Yelverton is due again in court on August 11. But why he ran Cowboy Bill down is still something of a mystery.

The district attorney will likely charge Yelverton with voluntary manslaughter. But Yelverton’s attorney, Keith Staton, told SN&R that DeOllas’ death was a tragic accident.

Staton said Yelverton was leaving the Capitol Casino on 16th Street, and took a wrong turn, ending up on the street leading to the Loaves & Fishes’ main gate.

When he saw DeOllas and the other men waving at him, Staton said Yelverton panicked. “He thought he was being attacked. He panicked and tried to leave as quickly as possible,” hitting DeOllas in the process, Staton told SN&R.

Staton also said that Yelverton stopped the car and called police himself, and waited for them to come arrest him. “Our position is that this was not crime. This was a tragic accident,” Staton said.

A tragedy that happened as DeOllas tried to redeem himself from his own troubled past.

Lasbey said DeOllas was known for his selflessness among the Safe Ground activists.

“He was the solid rock that Safe Ground stood on for a long time, through a lot of hard times,” said the Rev. David Leeper Moss, who also worked with DeOllas for Safe Ground. “Whenever I needed something special to do, he was always there to do it. He was one of those very dependable people. You knew that if he said he’d do it, he would.”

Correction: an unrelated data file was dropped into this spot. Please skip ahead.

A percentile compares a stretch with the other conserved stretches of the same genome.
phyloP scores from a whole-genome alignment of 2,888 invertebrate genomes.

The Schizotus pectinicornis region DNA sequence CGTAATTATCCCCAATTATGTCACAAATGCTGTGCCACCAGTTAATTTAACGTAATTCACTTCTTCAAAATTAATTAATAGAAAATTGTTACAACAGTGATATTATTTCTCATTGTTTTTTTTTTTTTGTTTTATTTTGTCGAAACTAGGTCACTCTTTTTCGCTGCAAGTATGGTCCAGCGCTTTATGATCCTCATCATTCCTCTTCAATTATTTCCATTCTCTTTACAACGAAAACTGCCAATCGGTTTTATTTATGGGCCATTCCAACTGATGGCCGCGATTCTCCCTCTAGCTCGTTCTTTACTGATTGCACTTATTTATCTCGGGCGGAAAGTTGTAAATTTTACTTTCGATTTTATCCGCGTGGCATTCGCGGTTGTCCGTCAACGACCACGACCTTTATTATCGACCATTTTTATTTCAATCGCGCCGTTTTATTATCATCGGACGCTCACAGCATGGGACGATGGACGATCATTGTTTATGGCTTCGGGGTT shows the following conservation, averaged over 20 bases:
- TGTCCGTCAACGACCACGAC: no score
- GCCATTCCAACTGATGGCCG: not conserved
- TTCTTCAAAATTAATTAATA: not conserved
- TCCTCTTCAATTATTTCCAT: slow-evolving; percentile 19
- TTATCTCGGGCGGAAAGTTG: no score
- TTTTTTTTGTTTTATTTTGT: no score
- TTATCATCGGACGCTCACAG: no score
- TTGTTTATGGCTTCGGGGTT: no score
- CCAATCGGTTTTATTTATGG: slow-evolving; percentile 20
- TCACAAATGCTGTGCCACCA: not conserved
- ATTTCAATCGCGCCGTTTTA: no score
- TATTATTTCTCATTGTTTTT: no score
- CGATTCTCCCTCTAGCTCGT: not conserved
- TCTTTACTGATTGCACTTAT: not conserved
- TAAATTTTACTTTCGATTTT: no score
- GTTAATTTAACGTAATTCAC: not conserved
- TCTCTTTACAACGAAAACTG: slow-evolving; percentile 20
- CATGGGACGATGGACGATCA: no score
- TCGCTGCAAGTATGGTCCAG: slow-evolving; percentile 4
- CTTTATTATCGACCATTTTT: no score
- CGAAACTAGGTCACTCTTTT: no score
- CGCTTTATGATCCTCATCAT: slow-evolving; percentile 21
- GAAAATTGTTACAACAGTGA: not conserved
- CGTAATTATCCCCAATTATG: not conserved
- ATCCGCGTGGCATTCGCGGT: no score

Moss also mentioned DeOllas’ cultural passion. “He helped me with a Native American ceremony. … He was very serious about his connection to a great spirit and his Native American heritage,” Moss said.

Cowboy Bill’s willingness to help might have stemmed from his own guilt. Long before he started working with Loaves & Fishes and Safe Ground, DeOllas was found guilty of attempting to have sex with a minor.

The crime occurred in another county, but DeOllas got into legal trouble here a couple of years ago, after failing to properly register as a sex offender. DeOllas is listed on the Megan’s Law website, but his entry now reads, “This sex offender has been in violation of registration requirements since 4/27/2010.”

“Whatever crimes he did, we knew him for over a year, and he was nothing but impeccable. He had drug and alcohol issues, but he was clean and sober [while I knew him]. … He was giving back for his past wrongs in life and was really doing triple time to make up,” Fernandez said. “I think his past helped him to become a better person. We always learn and grown from our past mistakes.”

Boyd Zimmerman, who knew DeOllas well from working for Loaves & Fishes and Safe Ground, respected the cowboy for turning his life around.

“He had a past, but he was making up for it. He was changing his life, doing something different,” Zimmerman said. “You’re not a man unless you change and make your way out of it. And that’s what he was doing, he was being a man.”

Safe Ground recently celebrated its one-year anniversary with a festival at Cesar Chavez Plaza. When asked what his friend’s reaction would be if he could see the celebration, Lasbey answered with a smile.

“He’d probably be proud and happy that it’s actually becoming something. He’d probably say, ‘I can’t believe they made one year.’”